My photographic journey started when I fell in love with a Leica M. I have the privilege to say that I have two now, a digital Leica M (Typ 240), and a vintage M2 film camera. I am a big fan of the rangefinder focusing mechanism, although there is no autofocus. As a matter of fact, there is not much ‘auto’ of anything on this camera. Most of the time I shoot with automatic exposure, but that’s it. You can find more info on the Leica M on the official Leica page.
In September 2015 I started exploring film photography. After practising with a Minolta Hi-Matic 7S and a Olympus 35-SP I bought a Leica M2 from 1960. This camera is still compatible with modern Leica (M-type) lenses, so I can use all my glass on the M2. Total Bliss 🙂 !
Since the film bug is kind of getting to me, I also acquired the quirky Rollei 35 S. This camera is one of the smallest 35mm film cameras, and it doesn’t have rangefinder. For focussing you solely have to rely on the distance scale on the lens barrel. But it is fun to shoot! If you are interested I recommend reading the review on www.35mmc.com.
I also own the cheaper but never disappointing Minolta Riva Panorama, a fun automatic point-and-shoot camera that crops the frame into a panoramic format. It performs really well, and I enjoy the format during travels.
Last fall I fell for the quirky characteristics of instax photography, so I bought the Fuji Mini 90 Neo Classic. This camera has a few more advanced features such as double exposure and a bulb mode. I started a project with instax this year, and when the light is right the results are really charming.
My latest addition to the film camera collection is an odd one, the Nikonos V. It as a fully waterproof camera with interchangeable lenses. I use it to shoot underwater while snorkelling in the Caribbean or Greece. I own two lenses for this system: the standard 35mm f/2.5 lens (a hybrid, or amphibious lens), and the also hybrid 80mm f/4.0.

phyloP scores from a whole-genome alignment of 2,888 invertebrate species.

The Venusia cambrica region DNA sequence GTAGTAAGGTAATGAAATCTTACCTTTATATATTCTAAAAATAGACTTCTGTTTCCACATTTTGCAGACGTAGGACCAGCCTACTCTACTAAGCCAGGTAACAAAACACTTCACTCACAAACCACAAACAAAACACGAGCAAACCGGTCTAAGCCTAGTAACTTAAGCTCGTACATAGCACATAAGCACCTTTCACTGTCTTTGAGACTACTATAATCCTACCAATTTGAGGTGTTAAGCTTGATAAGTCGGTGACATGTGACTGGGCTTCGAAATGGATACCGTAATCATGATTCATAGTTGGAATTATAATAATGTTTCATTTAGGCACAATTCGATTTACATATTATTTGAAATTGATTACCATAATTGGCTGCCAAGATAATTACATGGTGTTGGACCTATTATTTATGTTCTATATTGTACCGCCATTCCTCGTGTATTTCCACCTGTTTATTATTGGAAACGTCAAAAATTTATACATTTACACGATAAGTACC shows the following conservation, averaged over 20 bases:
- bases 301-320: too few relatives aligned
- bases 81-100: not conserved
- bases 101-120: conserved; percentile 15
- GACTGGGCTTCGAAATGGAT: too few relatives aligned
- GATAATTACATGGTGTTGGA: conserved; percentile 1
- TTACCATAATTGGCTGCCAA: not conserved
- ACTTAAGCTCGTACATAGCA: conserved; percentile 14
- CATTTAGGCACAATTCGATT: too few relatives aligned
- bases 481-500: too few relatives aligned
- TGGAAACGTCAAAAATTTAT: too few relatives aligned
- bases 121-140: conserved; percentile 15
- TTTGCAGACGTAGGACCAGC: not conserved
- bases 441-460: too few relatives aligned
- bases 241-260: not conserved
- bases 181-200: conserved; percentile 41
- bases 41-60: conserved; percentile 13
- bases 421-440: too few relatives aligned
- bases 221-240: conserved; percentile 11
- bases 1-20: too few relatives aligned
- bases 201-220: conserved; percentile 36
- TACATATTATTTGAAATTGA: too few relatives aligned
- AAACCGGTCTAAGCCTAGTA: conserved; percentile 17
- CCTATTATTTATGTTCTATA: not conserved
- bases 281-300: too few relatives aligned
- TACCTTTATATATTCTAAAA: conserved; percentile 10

I have four lenses for my Leica M. The one I use the most is the Leica Summicron-M 1:2/35mm ASPH. This lens has amazing micro-contrast, beautiful color rendering and just delivers all the time without any effort.
I also have the vintage Leica Tele-Elmarit 1:2.8/90mm. This lens lacks microcontrast compared to the Summicron, but it is a very light and compact lens for this focal length. It is actually quite sharp, but the colors rendered from this lens are less bright than the colors from the Summicron. But considering this lens was built in the 1970’s it is a real gem.
My third lens is a Russian Jupiter 8, a 50mm f/2 lens, also from the 70’s. This compact lens delivers reasonably well. Between my three lenses, this one has the best value for money. And it is quite fun shooting with it. It is less sharp than the other two, but sharp enough to perform, and it gives the images a nice vintage feel.
The latest addition to my collection is the Leica Summilux-M 1:1.4/50mm (Type 2). This lens was built in 1970, and it still delivers beautiful images. This one has the largest aperture, giving me the option of smaller depth of field. I wrote a review of this lens here.
I have a Leica-C (Typ 112) , which is a small point-and-shoot camera manufactured for Leica by Panasonic. It is a fun camera to shoot with (find info here), and I use it when I really want to travel light or to shoot underwater. I use a cover from DiCaPac.
I have a vintage Leica swing-out polariser filter (see photo above). What can I say, you just can’t help smiling when you put this filter on your lens.
I carry my gear in a sage hadley pro bag from Billingham, or in the imperial blue hadley digital (also Billingham).
For post processing of my images I use Adobe Photoshop Lightroom CC, and occasionally Photoshop.
A lot of my exploring trips are close to home. This can be on foot, or on my bike. I have a Santos bike, a Dutch brand, with Brooks saddle and bags. I also drive my bike to work and I keep at least one camera in my handlebar bag at all times.